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    An eschar in a 22-year-old man.

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    Generalized lymphadenopathy and hypermetabolism in the spleen of a 22-year-old man with scrub typhus. Fluorodeoxyglucose (FDG) positron emission tomography/computed tomography (PET/CT) image before (A and C) and after (B and D) treatment. Fluorodeoxyglucose PET/CT image shows a FDG uptake on the eschar lesion (arrow).

  • 1.

    Kweon SS, Choi JS, Lim HS, Kim JR, Kim KY, Ryu SY, Yoo HS, Park O, 2009. Rapid increase of scrub typhus, South Korea, 2001–2006. Emerg Infect Dis 15: 11271129.

    • Search Google Scholar
    • Export Citation
  • 2.

    Paris DH 2012. Orientia tsutsugamushi in human scrub typhus eschars shows tropism for dendritic cells and monocytes rather than endothelium. PLoS Negl Trop Dis 6: e1466.

    • Search Google Scholar
    • Export Citation
  • 3.

    Choi JH 2013. Orientia tsutsugamushi subverts dendritic cell functions by escaping from autophagy and impairing their migration. PLoS Negl Trop Dis 7: e1981.

    • Search Google Scholar
    • Export Citation
  • 4.

    Sunyakumthorn P 2013. An intradermal inoculation model of scrub typhus in Swiss CD-1 mice demonstrates more rapid dissemination of virulent strains of Orientia tsutsugamushi. PLoS One 8: e54570.

    • Search Google Scholar
    • Export Citation

 

 

 

 

Dissemination of Orientia tsutsugamushi in a Case of Scrub Typhus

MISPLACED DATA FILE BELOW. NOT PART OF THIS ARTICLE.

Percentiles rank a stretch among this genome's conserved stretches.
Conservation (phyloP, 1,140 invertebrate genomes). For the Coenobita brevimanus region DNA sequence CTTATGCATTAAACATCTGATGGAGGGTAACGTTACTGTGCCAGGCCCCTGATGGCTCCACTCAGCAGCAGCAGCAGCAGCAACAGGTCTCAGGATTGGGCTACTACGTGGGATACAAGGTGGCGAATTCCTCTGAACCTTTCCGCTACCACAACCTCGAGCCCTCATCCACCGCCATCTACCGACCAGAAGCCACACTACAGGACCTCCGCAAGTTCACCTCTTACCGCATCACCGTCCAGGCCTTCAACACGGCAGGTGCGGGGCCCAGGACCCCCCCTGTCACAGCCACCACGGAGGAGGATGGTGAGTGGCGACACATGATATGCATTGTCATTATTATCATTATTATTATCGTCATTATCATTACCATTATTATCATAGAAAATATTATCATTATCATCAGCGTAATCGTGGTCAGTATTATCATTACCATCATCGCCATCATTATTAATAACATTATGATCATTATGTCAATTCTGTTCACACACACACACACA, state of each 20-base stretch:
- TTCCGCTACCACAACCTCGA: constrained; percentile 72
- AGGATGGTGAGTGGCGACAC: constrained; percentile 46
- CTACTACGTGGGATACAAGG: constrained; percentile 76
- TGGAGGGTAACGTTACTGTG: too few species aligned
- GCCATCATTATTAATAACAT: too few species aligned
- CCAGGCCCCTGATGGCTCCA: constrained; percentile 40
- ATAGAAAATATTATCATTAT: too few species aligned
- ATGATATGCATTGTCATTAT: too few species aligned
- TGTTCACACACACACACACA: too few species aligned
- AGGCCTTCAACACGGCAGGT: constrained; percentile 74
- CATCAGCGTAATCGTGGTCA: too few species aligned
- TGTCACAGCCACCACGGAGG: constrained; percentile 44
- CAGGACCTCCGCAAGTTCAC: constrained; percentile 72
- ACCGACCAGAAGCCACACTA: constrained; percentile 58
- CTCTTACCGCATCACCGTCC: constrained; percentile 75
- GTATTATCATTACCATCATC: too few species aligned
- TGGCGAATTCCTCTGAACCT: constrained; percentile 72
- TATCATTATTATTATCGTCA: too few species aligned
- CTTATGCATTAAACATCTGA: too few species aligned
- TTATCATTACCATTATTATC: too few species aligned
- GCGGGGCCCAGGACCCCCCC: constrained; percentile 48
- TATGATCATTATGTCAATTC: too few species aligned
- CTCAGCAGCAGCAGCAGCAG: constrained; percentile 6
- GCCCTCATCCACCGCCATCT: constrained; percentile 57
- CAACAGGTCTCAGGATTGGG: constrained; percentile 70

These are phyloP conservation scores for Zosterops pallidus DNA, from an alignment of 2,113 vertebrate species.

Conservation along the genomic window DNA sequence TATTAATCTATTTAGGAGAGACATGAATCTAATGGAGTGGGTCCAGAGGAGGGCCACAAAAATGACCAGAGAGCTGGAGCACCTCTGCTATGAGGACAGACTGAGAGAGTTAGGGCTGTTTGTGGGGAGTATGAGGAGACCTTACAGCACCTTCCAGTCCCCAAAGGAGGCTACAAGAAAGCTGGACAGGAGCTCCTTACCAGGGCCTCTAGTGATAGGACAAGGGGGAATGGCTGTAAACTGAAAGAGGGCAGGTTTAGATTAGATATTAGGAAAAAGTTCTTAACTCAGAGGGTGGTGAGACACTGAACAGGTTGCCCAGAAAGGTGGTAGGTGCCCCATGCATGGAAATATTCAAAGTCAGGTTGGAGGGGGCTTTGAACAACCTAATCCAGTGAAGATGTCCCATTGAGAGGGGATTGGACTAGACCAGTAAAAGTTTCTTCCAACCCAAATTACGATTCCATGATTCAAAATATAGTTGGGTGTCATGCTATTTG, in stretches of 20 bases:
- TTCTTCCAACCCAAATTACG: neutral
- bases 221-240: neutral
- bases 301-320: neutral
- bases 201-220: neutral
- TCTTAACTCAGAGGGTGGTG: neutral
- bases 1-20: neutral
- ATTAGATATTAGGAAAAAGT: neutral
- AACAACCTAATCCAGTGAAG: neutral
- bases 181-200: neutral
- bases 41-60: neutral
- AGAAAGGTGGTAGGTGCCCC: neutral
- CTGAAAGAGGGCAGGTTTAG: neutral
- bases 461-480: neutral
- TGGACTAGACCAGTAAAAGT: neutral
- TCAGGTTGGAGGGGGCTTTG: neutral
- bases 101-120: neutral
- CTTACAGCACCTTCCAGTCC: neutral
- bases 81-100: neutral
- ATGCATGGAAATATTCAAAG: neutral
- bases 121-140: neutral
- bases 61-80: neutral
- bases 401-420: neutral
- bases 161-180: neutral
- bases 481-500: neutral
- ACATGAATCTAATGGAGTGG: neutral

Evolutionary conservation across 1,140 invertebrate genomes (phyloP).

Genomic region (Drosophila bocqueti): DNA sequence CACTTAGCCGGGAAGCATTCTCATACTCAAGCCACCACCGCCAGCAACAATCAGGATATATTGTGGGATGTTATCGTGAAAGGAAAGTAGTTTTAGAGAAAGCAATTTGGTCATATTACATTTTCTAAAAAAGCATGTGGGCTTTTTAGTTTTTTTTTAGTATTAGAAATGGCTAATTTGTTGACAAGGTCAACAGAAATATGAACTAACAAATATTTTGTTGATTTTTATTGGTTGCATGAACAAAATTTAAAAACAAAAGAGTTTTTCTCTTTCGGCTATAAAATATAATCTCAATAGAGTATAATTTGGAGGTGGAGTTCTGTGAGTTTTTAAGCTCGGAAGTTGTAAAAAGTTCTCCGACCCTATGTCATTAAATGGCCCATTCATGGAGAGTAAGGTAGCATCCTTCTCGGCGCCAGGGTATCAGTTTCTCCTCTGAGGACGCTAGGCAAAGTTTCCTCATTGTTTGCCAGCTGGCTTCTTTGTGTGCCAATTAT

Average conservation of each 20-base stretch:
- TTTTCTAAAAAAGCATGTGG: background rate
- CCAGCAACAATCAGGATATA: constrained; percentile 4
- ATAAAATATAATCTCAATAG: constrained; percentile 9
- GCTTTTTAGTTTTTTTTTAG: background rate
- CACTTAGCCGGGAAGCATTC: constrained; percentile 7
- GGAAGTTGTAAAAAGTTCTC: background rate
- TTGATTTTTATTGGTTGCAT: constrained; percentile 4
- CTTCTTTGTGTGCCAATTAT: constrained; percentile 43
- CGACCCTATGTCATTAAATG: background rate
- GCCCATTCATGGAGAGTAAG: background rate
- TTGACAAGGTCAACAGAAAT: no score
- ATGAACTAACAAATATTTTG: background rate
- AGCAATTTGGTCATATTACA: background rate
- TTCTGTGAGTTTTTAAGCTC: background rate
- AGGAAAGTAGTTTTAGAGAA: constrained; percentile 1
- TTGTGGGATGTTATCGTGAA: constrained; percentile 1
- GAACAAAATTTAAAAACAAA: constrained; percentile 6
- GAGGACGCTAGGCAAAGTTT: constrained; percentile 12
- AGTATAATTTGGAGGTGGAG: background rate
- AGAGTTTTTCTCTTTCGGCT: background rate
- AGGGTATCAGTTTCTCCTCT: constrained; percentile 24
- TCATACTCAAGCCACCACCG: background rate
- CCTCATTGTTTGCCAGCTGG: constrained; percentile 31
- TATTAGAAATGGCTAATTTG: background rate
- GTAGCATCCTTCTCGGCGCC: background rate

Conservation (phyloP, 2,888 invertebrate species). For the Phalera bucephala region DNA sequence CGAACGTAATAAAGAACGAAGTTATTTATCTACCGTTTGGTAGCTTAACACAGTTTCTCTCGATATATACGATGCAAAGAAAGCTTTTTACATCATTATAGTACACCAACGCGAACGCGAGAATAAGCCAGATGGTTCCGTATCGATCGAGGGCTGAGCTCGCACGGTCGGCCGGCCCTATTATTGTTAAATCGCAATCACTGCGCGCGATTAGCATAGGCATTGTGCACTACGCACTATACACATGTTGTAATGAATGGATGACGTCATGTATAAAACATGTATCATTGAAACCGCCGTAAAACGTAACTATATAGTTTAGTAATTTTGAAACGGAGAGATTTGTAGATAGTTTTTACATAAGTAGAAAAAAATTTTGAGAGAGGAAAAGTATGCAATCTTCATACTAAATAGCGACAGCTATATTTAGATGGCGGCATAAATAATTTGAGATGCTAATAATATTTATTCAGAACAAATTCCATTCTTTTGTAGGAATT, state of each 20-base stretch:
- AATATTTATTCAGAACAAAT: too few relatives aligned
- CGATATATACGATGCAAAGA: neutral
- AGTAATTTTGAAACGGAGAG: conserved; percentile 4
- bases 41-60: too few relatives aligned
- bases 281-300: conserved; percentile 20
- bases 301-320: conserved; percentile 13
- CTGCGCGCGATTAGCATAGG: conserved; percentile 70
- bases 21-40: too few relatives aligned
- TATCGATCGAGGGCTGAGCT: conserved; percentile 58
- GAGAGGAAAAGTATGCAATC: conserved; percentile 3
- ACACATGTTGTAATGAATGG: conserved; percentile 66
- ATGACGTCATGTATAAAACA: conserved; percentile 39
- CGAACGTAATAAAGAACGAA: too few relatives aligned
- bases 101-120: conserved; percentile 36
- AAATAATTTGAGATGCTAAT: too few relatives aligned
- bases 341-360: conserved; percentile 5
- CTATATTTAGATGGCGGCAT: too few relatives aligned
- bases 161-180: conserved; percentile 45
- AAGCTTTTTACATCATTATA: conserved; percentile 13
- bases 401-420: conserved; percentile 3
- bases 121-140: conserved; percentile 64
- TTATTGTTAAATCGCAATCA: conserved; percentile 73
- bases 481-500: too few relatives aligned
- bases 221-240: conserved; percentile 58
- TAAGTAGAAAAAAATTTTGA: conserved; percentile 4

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  • 1 Department of Nuclear Medicine, Chonbuk National University Medical School, Jeonju, Republic of Korea;
  • 2 Cyclotron Research Center, Molecular Imaging and Therapeutic Medicine Research Center, Chonbuk National University Medical School and Hospital, Jeonju, Republic of Korea;
  • 3 Department of Internal Medicine, Chonbuk National University Medical School, Jeonju, Republic of Korea;
  • 4 Research Institute of Clinical Medicine of Chonbuk National University-Biomedical Research Institute of Chonbuk National University Hospital, Jeonju, Republic of Korea

A 22-year-old man presented to the emergency room with fever, chills, headache, and skin rash that developed 7 days before. On physical examination, an eschar was observed on the left upper buttock (Figure 1). On F-18 fluorodeoxyglucose (FDG) positron emission tomography/computed tomography (PET/CT), FDG uptake was increased in the left upper buttock at the eschar site. Lymphadenopathy was observed in cervical, supraclavicular, axillary, mediastinum, intraperitoneal, retroperitoneal, iliac chain, and inguinal areas. Hepatosplenomegaly and hypermetabolism in the spleen were also observed (Figure 2A and C). Follow-up F-18 FDG PET/CT was taken around 3 weeks after antibiotic treatment. Fluorodeoxyglucose uptake was dramatically decreased in the eschar, lymph nodes, and spleen after treatment (Figure 2B and D).

Figure 1.
Figure 1.

An eschar in a 22-year-old man.

Citation: The American Journal of Tropical Medicine and Hygiene 100, 2; 10.4269/ajtmh.18-0689

Figure 2.
Figure 2.

Generalized lymphadenopathy and hypermetabolism in the spleen of a 22-year-old man with scrub typhus. Fluorodeoxyglucose (FDG) positron emission tomography/computed tomography (PET/CT) image before (A and C) and after (B and D) treatment. Fluorodeoxyglucose PET/CT image shows a FDG uptake on the eschar lesion (arrow).